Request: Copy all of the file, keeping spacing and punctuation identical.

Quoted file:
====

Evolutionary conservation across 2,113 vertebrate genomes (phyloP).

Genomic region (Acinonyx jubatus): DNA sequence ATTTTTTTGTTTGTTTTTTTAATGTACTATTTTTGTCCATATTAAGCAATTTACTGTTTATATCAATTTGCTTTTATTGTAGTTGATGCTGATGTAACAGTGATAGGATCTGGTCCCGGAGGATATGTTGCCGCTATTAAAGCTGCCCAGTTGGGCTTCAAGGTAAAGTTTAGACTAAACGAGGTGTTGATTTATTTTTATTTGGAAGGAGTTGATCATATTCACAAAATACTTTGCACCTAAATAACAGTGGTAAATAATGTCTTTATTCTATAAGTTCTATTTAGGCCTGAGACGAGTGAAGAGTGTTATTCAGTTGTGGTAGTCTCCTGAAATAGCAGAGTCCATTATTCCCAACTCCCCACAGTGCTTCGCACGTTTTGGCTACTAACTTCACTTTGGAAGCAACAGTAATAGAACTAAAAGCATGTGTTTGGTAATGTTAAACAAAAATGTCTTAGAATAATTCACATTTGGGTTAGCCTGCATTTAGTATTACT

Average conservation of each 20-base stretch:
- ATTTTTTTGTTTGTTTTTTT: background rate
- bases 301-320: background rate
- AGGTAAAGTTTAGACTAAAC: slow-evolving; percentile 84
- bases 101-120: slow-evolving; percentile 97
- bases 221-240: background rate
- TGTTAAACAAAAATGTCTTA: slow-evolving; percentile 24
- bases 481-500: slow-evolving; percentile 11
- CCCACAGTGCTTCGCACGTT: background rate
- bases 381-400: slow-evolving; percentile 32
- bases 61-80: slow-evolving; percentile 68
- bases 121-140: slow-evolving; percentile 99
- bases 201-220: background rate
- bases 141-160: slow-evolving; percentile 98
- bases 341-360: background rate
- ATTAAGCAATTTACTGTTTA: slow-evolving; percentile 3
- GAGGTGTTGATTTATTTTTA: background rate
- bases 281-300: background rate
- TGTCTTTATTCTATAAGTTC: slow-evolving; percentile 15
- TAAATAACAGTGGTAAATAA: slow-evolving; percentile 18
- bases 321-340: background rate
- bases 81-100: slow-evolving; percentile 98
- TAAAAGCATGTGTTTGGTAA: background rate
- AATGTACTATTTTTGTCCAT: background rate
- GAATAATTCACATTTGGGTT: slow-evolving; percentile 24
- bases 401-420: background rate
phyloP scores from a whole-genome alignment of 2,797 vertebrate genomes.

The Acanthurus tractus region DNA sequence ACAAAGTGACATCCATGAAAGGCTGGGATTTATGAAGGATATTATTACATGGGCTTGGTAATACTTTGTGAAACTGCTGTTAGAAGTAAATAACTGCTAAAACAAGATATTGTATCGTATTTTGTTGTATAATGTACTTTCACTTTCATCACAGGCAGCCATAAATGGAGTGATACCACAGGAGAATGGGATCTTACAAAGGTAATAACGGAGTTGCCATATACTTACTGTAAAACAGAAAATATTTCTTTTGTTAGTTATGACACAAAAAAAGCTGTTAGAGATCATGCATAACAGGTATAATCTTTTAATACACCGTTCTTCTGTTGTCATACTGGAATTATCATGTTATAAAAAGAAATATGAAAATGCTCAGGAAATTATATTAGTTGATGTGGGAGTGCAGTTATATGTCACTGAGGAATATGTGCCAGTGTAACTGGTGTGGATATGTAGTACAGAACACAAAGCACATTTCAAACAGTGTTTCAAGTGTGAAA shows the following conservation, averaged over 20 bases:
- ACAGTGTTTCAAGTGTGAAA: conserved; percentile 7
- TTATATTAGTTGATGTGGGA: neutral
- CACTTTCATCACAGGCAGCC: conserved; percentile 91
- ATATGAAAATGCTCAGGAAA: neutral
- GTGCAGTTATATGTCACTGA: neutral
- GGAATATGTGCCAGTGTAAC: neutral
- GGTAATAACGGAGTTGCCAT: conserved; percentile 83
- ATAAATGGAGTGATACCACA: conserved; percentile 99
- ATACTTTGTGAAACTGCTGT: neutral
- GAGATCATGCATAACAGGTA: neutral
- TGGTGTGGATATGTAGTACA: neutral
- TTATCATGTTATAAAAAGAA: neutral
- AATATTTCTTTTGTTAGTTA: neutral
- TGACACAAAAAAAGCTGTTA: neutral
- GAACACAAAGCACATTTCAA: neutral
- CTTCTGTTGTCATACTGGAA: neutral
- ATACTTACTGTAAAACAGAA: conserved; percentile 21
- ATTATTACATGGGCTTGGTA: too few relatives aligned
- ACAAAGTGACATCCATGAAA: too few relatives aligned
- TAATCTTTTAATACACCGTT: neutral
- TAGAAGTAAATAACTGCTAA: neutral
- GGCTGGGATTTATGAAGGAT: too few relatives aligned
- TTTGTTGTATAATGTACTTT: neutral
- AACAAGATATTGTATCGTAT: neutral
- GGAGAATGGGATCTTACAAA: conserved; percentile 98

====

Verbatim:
Evolutionary conservation across 2,113 vertebrate genomes (phyloP).

Genomic region (Acinonyx jubatus): DNA sequence ATTTTTTTGTTTGTTTTTTTAATGTACTATTTTTGTCCATATTAAGCAATTTACTGTTTATATCAATTTGCTTTTATTGTAGTTGATGCTGATGTAACAGTGATAGGATCTGGTCCCGGAGGATATGTTGCCGCTATTAAAGCTGCCCAGTTGGGCTTCAAGGTAAAGTTTAGACTAAACGAGGTGTTGATTTATTTTTATTTGGAAGGAGTTGATCATATTCACAAAATACTTTGCACCTAAATAACAGTGGTAAATAATGTCTTTATTCTATAAGTTCTATTTAGGCCTGAGACGAGTGAAGAGTGTTATTCAGTTGTGGTAGTCTCCTGAAATAGCAGAGTCCATTATTCCCAACTCCCCACAGTGCTTCGCACGTTTTGGCTACTAACTTCACTTTGGAAGCAACAGTAATAGAACTAAAAGCATGTGTTTGGTAATGTTAAACAAAAATGTCTTAGAATAATTCACATTTGGGTTAGCCTGCATTTAGTATTACT

Average conservation of each 20-base stretch:
- ATTTTTTTGTTTGTTTTTTT: background rate
- bases 301-320: background rate
- AGGTAAAGTTTAGACTAAAC: slow-evolving; percentile 84
- bases 101-120: slow-evolving; percentile 97
- bases 221-240: background rate
- TGTTAAACAAAAATGTCTTA: slow-evolving; percentile 24
- bases 481-500: slow-evolving; percentile 11
- CCCACAGTGCTTCGCACGTT: background rate
- bases 381-400: slow-evolving; percentile 32
- bases 61-80: slow-evolving; percentile 68
- bases 121-140: slow-evolving; percentile 99
- bases 201-220: background rate
- bases 141-160: slow-evolving; percentile 98
- bases 341-360: background rate
- ATTAAGCAATTTACTGTTTA: slow-evolving; percentile 3
- GAGGTGTTGATTTATTTTTA: background rate
- bases 281-300: background rate
- TGTCTTTATTCTATAAGTTC: slow-evolving; percentile 15
- TAAATAACAGTGGTAAATAA: slow-evolving; percentile 18
- bases 321-340: background rate
- bases 81-100: slow-evolving; percentile 98
- TAAAAGCATGTGTTTGGTAA: background rate
- AATGTACTATTTTTGTCCAT: background rate
- GAATAATTCACATTTGGGTT: slow-evolving; percentile 24
- bases 401-420: background rate
phyloP scores from a whole-genome alignment of 2,797 vertebrate genomes.

The Acanthurus tractus region DNA sequence ACAAAGTGACATCCATGAAAGGCTGGGATTTATGAAGGATATTATTACATGGGCTTGGTAATACTTTGTGAAACTGCTGTTAGAAGTAAATAACTGCTAAAACAAGATATTGTATCGTATTTTGTTGTATAATGTACTTTCACTTTCATCACAGGCAGCCATAAATGGAGTGATACCACAGGAGAATGGGATCTTACAAAGGTAATAACGGAGTTGCCATATACTTACTGTAAAACAGAAAATATTTCTTTTGTTAGTTATGACACAAAAAAAGCTGTTAGAGATCATGCATAACAGGTATAATCTTTTAATACACCGTTCTTCTGTTGTCATACTGGAATTATCATGTTATAAAAAGAAATATGAAAATGCTCAGGAAATTATATTAGTTGATGTGGGAGTGCAGTTATATGTCACTGAGGAATATGTGCCAGTGTAACTGGTGTGGATATGTAGTACAGAACACAAAGCACATTTCAAACAGTGTTTCAAGTGTGAAA shows the following conservation, averaged over 20 bases:
- ACAGTGTTTCAAGTGTGAAA: conserved; percentile 7
- TTATATTAGTTGATGTGGGA: neutral
- CACTTTCATCACAGGCAGCC: conserved; percentile 91
- ATATGAAAATGCTCAGGAAA: neutral
- GTGCAGTTATATGTCACTGA: neutral
- GGAATATGTGCCAGTGTAAC: neutral
- GGTAATAACGGAGTTGCCAT: conserved; percentile 83
- ATAAATGGAGTGATACCACA: conserved; percentile 99
- ATACTTTGTGAAACTGCTGT: neutral
- GAGATCATGCATAACAGGTA: neutral
- TGGTGTGGATATGTAGTACA: neutral
- TTATCATGTTATAAAAAGAA: neutral
- AATATTTCTTTTGTTAGTTA: neutral
- TGACACAAAAAAAGCTGTTA: neutral
- GAACACAAAGCACATTTCAA: neutral
- CTTCTGTTGTCATACTGGAA: neutral
- ATACTTACTGTAAAACAGAA: conserved; percentile 21
- ATTATTACATGGGCTTGGTA: too few relatives aligned
- ACAAAGTGACATCCATGAAA: too few relatives aligned
- TAATCTTTTAATACACCGTT: neutral
- TAGAAGTAAATAACTGCTAA: neutral
- GGCTGGGATTTATGAAGGAT: too few relatives aligned
- TTTGTTGTATAATGTACTTT: neutral
- AACAAGATATTGTATCGTAT: neutral
- GGAGAATGGGATCTTACAAA: conserved; percentile 98